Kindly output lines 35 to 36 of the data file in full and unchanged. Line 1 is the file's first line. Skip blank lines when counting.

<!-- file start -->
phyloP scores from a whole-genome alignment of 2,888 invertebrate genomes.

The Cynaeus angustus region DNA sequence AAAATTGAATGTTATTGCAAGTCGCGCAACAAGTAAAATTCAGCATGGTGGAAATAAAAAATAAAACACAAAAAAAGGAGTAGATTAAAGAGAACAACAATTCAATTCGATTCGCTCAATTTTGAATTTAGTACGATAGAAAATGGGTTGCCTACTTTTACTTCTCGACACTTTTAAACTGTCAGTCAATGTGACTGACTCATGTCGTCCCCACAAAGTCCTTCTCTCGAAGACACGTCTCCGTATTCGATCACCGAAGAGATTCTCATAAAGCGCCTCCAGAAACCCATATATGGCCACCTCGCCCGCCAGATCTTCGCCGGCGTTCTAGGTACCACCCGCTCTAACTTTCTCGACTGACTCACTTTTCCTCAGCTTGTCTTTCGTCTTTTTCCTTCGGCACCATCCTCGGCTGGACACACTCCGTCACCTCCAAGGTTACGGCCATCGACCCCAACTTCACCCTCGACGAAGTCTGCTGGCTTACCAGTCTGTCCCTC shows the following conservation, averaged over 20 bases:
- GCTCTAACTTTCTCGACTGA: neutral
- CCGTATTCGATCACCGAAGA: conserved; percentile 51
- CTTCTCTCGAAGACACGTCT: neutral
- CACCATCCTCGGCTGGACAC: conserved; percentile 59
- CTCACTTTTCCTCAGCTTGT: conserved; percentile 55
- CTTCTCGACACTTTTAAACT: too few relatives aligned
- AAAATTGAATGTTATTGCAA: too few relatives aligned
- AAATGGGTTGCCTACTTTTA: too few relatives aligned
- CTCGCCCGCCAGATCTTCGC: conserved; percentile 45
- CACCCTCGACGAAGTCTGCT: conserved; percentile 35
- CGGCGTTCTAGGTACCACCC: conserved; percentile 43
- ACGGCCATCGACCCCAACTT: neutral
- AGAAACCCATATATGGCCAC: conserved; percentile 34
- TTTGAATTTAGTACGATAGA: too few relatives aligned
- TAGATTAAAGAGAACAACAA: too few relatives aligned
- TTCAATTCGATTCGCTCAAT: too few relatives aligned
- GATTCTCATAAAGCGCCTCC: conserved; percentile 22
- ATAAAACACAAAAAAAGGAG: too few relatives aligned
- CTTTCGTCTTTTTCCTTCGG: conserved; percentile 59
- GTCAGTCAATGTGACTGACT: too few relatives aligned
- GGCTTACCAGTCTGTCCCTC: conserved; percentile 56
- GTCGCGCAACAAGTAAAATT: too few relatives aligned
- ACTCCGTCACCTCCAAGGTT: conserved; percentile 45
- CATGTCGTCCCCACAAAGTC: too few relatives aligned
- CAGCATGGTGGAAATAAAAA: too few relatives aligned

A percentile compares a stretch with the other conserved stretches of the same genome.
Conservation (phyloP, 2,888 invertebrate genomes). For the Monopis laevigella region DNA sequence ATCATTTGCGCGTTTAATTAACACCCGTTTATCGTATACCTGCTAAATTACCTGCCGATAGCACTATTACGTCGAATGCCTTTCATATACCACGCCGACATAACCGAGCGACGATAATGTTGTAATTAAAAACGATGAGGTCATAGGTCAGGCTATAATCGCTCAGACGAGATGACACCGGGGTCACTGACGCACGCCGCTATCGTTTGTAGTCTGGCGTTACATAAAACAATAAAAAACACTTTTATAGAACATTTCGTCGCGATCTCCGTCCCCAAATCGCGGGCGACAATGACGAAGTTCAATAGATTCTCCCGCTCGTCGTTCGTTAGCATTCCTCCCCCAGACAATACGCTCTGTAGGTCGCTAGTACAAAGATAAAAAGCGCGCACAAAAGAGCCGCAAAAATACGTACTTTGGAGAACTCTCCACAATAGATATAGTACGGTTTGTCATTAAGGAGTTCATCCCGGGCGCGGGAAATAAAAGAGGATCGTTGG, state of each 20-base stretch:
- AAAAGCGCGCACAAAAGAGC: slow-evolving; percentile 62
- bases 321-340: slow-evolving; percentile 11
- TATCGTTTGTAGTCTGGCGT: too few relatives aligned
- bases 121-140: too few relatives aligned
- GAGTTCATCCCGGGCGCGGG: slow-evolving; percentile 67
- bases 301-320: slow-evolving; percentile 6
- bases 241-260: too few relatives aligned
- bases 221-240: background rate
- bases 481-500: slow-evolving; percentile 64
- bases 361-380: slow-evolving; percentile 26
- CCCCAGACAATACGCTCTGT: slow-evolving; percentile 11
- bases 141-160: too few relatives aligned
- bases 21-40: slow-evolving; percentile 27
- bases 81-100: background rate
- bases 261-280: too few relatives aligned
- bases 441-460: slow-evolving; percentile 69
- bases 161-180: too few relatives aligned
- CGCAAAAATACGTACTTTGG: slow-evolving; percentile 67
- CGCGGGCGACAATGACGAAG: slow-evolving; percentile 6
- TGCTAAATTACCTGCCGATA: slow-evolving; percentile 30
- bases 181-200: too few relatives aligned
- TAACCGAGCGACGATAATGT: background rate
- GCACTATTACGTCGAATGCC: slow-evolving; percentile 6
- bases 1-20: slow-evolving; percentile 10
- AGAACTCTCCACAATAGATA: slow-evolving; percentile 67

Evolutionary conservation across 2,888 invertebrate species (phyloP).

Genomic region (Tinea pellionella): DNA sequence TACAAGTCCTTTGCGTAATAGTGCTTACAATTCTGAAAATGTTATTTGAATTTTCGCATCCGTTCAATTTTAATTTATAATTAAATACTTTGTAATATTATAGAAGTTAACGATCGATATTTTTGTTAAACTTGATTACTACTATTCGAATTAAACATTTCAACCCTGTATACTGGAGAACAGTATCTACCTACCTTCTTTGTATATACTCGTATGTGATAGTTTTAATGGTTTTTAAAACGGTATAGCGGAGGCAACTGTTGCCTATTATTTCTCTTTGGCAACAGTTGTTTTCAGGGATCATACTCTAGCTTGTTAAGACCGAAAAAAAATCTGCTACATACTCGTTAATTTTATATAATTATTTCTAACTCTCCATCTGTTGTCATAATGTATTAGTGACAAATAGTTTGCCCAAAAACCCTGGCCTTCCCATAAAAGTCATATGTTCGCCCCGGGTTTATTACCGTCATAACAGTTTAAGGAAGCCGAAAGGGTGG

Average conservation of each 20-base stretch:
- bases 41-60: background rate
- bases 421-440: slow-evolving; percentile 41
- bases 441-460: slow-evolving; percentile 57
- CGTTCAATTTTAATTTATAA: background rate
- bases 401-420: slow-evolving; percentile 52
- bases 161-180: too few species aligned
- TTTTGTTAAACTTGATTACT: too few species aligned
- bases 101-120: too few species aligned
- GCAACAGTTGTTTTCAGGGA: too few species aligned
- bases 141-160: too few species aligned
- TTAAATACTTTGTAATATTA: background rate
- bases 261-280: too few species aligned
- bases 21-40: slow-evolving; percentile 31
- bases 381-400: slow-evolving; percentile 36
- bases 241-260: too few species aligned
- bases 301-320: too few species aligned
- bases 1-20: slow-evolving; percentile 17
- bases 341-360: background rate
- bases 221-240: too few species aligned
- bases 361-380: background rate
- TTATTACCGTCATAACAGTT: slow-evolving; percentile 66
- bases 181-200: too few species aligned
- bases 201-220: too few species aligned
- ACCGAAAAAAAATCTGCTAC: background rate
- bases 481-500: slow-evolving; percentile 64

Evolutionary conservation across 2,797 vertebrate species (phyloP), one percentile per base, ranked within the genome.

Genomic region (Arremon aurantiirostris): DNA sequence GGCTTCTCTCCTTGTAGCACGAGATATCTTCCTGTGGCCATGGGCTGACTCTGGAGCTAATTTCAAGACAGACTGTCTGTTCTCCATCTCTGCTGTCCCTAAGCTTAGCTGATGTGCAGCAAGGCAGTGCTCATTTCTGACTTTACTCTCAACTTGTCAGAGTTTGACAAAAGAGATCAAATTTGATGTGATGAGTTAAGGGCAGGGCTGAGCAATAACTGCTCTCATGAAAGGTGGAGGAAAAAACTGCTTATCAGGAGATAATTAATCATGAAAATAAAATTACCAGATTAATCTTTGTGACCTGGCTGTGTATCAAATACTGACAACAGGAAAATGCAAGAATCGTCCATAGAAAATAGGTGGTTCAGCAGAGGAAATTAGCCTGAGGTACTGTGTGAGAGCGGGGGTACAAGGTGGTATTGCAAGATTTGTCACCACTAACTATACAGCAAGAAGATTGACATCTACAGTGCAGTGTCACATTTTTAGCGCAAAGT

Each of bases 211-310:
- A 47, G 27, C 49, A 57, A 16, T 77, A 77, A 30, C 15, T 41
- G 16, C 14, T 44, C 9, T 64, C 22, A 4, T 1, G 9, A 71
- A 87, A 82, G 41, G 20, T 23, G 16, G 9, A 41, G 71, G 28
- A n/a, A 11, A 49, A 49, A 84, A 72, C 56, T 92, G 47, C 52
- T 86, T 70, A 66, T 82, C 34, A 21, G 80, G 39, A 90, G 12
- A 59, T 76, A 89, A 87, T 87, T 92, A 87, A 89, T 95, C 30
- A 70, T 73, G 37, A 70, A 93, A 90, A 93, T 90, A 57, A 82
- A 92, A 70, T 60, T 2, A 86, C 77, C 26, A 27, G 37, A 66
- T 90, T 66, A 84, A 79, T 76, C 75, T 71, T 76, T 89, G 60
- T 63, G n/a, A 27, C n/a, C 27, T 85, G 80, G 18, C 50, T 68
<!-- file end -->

- bases 301-320: slow-evolving; percentile 6
- bases 241-260: too few relatives aligned